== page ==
John Lim remembers the people whom Malaysia has forgotten
Among the marginalized in Malaysia, there is a single group perhaps more marginalized than many. They are the people that Malaysia has forgotten. They are the Shiite Muslims. No one knows how many there are. They could be as few as 10,000 or as many as 40,000. The one thing that is certain, however, is that they face such oppression that it borders on cultural genocide. They are raided. Imprisoned. Denied the freedom to worship. Denied the freedom to participate in public life. Left only one choice: convert to Sunni Islam or remain persona non grata.
Nazri (not his real name) provides a rare inside glimpse into this hidden world. I first encountered him while producing a television programme on the lives of immigrants in New Zealand. Nazri reveals that he was once Sunni, but grew disaffected when the Sunni hadith failed to provide him answers to his own spiritual questions. His search led him towards the Shia denomination and he eventually converted. As a consequence, he and several others were subjected to a crackdown. Enforcement officers raided his home, arrested him and seized his personal religious material. Upon release, he was blacklisted and denied employment as well as the opportunity to further his studies. Nonetheless, Nazri believes he is fortunate in comparison with others. He has anecdotal accounts of Shiite acquaintances being tortured and then denied medical treatment as a way of pressuring them to renounce their faith.
The schism between Sunni and Shia dates back to the 5th century. Following the death of Prophet Muhammad, the issue of who would succeed him as leader of the ummah polarized the community. Sunnis, by way of popular vote, chose Abu Bakr to be the first caliph. Shiites, by contrast, preferred Ali, whom they believed the Prophet had chosen by way of divine mandate. This has given rise to two separate interpretations of Islam, with the Sunni tradition holding sway over 80% of Muslims in the world today, often at the expense of the Shiite minority, who are regularly labelled as heretics.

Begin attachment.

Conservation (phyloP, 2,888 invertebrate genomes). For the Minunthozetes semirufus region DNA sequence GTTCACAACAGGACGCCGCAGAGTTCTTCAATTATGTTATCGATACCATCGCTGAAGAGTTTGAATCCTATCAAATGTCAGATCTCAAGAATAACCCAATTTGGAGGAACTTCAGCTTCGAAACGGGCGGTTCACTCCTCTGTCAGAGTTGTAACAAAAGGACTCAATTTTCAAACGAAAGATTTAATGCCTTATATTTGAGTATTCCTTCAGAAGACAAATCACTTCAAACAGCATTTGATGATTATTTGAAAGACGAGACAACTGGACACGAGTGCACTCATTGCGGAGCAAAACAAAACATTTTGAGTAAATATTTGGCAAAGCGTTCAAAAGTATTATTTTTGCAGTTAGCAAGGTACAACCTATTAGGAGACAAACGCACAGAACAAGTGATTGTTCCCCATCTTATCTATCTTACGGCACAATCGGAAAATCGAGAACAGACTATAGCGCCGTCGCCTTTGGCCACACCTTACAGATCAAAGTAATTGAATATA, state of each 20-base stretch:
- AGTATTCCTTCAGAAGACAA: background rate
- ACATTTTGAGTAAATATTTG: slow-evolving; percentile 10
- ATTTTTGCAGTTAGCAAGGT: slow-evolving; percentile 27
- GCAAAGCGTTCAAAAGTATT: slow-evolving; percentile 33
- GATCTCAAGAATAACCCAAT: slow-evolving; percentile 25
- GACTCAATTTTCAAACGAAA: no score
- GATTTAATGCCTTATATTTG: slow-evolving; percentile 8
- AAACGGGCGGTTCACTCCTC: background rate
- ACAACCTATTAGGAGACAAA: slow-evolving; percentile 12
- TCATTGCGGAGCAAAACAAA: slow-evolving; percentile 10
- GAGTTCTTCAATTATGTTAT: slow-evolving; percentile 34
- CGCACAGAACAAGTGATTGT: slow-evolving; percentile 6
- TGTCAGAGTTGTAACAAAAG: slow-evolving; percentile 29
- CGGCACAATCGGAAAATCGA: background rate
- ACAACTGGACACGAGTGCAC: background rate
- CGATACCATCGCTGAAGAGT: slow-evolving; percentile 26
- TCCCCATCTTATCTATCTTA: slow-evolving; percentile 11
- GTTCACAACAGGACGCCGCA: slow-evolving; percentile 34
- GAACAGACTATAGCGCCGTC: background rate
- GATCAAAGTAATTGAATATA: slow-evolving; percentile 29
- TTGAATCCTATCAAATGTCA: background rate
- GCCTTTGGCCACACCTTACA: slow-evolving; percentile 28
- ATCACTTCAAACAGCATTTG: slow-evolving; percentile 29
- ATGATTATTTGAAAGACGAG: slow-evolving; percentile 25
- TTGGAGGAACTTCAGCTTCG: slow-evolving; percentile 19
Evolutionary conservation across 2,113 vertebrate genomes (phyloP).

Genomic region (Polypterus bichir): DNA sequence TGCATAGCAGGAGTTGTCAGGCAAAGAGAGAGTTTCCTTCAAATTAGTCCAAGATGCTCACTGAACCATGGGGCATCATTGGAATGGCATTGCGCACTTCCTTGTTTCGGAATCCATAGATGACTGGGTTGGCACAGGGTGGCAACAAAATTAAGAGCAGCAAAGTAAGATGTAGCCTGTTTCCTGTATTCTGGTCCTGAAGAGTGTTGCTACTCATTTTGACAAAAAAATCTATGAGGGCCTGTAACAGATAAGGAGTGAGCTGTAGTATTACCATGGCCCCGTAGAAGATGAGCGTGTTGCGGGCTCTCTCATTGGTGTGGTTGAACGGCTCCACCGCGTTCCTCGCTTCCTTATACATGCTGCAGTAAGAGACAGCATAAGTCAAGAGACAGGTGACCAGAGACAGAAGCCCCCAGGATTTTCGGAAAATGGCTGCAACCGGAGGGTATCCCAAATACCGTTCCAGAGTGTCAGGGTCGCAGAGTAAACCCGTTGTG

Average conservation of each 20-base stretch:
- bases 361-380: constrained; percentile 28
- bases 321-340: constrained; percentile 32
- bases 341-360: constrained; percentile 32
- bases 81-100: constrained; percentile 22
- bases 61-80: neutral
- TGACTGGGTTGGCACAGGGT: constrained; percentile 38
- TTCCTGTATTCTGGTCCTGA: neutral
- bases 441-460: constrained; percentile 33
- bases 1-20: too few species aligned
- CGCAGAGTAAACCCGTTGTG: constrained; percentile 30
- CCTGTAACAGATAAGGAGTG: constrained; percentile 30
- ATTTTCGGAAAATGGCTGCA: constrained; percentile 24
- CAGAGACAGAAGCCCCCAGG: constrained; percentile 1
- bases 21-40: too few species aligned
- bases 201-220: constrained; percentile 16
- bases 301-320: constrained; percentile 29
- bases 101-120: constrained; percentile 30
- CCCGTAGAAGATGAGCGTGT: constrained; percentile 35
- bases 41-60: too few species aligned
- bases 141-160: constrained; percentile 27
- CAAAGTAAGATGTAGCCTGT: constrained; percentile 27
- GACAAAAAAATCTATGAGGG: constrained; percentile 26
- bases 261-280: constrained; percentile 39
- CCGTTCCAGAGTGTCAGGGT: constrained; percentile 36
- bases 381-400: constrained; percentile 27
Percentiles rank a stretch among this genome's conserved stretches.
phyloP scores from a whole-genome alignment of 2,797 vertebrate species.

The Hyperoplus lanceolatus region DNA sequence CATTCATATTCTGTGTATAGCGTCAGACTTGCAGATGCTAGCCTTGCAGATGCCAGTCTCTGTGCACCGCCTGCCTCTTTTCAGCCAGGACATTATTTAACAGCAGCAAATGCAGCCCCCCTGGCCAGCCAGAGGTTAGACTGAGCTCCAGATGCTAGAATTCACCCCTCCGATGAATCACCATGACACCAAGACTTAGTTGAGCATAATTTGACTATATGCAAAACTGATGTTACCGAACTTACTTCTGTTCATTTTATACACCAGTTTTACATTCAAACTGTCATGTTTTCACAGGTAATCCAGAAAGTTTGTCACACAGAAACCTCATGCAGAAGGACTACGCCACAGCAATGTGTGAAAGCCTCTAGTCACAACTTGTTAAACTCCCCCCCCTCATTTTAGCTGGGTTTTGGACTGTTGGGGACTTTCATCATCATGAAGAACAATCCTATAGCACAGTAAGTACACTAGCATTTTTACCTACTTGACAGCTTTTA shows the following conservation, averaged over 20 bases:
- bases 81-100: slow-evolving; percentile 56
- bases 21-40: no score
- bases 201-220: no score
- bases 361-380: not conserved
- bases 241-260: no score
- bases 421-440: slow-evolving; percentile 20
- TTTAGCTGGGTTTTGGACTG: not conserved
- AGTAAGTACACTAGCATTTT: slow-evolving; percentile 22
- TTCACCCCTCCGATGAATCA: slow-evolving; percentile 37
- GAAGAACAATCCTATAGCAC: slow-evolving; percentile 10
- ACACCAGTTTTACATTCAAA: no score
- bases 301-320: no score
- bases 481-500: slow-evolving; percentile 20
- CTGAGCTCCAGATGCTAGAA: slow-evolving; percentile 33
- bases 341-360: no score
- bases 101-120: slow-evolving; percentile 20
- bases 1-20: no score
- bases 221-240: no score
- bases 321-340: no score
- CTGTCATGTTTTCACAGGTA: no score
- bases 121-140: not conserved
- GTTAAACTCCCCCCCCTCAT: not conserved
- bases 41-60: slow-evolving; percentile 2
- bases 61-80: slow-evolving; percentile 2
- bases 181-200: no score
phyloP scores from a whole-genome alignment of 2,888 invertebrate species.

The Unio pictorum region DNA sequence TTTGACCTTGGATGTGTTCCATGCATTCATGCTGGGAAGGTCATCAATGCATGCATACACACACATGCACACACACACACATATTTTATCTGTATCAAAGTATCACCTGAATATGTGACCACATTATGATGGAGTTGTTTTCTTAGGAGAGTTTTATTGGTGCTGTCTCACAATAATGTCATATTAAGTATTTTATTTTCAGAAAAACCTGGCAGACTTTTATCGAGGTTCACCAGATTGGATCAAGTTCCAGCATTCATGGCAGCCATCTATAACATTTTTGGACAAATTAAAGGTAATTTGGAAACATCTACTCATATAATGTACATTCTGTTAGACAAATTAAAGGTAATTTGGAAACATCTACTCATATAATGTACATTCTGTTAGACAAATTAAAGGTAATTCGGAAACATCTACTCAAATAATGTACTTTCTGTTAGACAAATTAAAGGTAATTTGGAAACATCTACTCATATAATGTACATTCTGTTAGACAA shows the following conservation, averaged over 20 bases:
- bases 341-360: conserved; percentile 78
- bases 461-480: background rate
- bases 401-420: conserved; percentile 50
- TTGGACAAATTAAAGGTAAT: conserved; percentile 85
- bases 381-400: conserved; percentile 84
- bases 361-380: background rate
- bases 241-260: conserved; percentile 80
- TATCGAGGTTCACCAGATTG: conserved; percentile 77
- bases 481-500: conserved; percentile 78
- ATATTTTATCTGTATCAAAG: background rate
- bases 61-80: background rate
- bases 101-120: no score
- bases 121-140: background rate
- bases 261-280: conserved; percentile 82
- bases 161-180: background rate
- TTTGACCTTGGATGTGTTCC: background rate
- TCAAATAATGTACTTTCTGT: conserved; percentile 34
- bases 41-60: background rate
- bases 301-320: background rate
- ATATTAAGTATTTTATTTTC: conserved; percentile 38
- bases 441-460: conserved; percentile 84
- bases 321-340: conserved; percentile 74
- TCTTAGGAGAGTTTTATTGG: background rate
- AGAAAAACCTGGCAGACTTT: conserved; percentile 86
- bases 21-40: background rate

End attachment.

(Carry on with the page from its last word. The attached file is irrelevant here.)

The plight of the Shiites has been making the rounds on the international circuit via news agencies such as AFP, but has gained little political traction within Malaysia itself. DAP and Keadilan’s stance on the issue has so far been muted, and they are perhaps wary of alienating the Islamist PAS, whose Sunni hadith differs from UMNO only in the degree of application. The current constitution is also a potential minefield—article 11 is vague and offers the government the right to regulate Islam as they see fit. This leaves the doors wide open for persecution against ‘sects’ and ‘deviants’ that may challenge the general Sunni understanding of Islam.
Whichever way the political landscape shifts, one thing is for certain. Malaysia will continue to be an uncomfortable place to be a Shiite. If you are one, you will either be driven further underground or you will have to leave the country.
Buckling under the weight of surveillance, Nazri had chosen to seek asylum in the West, where he is free to worship and practice his faith. But even emigration has not offered him complete relief — while he enjoys freedom from persecution overseas, he fears for the well-being of the friends and family he left behind.
John Ling is a Malaysian writer based in New Zealand. You can find out more about him and his work at johnling.net